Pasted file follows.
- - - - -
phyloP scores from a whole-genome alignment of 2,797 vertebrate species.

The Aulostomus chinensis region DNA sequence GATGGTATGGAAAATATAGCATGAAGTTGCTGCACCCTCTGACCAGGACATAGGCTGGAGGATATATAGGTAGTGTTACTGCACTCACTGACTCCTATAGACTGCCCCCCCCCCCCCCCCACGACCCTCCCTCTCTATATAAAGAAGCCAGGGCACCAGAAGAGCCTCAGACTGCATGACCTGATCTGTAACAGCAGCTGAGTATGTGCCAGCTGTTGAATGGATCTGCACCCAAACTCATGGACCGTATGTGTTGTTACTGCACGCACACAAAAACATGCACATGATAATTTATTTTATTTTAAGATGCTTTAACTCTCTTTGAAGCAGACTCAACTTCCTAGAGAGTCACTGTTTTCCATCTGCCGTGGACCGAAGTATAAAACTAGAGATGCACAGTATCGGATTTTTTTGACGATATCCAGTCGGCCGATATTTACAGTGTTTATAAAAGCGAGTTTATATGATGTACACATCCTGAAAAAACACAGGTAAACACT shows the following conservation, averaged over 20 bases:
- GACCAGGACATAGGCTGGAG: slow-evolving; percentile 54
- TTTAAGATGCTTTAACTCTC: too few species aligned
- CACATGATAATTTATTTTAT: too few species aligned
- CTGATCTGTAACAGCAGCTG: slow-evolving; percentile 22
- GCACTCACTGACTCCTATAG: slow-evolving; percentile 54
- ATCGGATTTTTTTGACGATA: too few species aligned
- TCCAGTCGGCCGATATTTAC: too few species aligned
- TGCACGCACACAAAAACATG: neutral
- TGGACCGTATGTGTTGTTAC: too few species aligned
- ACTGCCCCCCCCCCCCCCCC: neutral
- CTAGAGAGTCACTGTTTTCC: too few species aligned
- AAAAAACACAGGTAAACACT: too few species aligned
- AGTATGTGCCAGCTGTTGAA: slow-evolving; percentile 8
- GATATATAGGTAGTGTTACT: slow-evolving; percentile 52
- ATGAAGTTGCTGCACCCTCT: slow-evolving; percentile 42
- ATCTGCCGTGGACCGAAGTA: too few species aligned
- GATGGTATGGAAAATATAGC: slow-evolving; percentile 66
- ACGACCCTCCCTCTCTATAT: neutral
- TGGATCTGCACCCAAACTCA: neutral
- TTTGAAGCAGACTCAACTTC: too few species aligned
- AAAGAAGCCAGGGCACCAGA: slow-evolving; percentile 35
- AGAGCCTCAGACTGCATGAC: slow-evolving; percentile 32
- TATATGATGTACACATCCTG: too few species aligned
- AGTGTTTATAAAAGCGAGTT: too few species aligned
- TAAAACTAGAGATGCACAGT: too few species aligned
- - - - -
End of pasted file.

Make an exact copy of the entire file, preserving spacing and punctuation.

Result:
phyloP scores from a whole-genome alignment of 2,797 vertebrate species.

The Aulostomus chinensis region DNA sequence GATGGTATGGAAAATATAGCATGAAGTTGCTGCACCCTCTGACCAGGACATAGGCTGGAGGATATATAGGTAGTGTTACTGCACTCACTGACTCCTATAGACTGCCCCCCCCCCCCCCCCACGACCCTCCCTCTCTATATAAAGAAGCCAGGGCACCAGAAGAGCCTCAGACTGCATGACCTGATCTGTAACAGCAGCTGAGTATGTGCCAGCTGTTGAATGGATCTGCACCCAAACTCATGGACCGTATGTGTTGTTACTGCACGCACACAAAAACATGCACATGATAATTTATTTTATTTTAAGATGCTTTAACTCTCTTTGAAGCAGACTCAACTTCCTAGAGAGTCACTGTTTTCCATCTGCCGTGGACCGAAGTATAAAACTAGAGATGCACAGTATCGGATTTTTTTGACGATATCCAGTCGGCCGATATTTACAGTGTTTATAAAAGCGAGTTTATATGATGTACACATCCTGAAAAAACACAGGTAAACACT shows the following conservation, averaged over 20 bases:
- GACCAGGACATAGGCTGGAG: slow-evolving; percentile 54
- TTTAAGATGCTTTAACTCTC: too few species aligned
- CACATGATAATTTATTTTAT: too few species aligned
- CTGATCTGTAACAGCAGCTG: slow-evolving; percentile 22
- GCACTCACTGACTCCTATAG: slow-evolving; percentile 54
- ATCGGATTTTTTTGACGATA: too few species aligned
- TCCAGTCGGCCGATATTTAC: too few species aligned
- TGCACGCACACAAAAACATG: neutral
- TGGACCGTATGTGTTGTTAC: too few species aligned
- ACTGCCCCCCCCCCCCCCCC: neutral
- CTAGAGAGTCACTGTTTTCC: too few species aligned
- AAAAAACACAGGTAAACACT: too few species aligned
- AGTATGTGCCAGCTGTTGAA: slow-evolving; percentile 8
- GATATATAGGTAGTGTTACT: slow-evolving; percentile 52
- ATGAAGTTGCTGCACCCTCT: slow-evolving; percentile 42
- ATCTGCCGTGGACCGAAGTA: too few species aligned
- GATGGTATGGAAAATATAGC: slow-evolving; percentile 66
- ACGACCCTCCCTCTCTATAT: neutral
- TGGATCTGCACCCAAACTCA: neutral
- TTTGAAGCAGACTCAACTTC: too few species aligned
- AAAGAAGCCAGGGCACCAGA: slow-evolving; percentile 35
- AGAGCCTCAGACTGCATGAC: slow-evolving; percentile 32
- TATATGATGTACACATCCTG: too few species aligned
- AGTGTTTATAAAAGCGAGTT: too few species aligned
- TAAAACTAGAGATGCACAGT: too few species aligned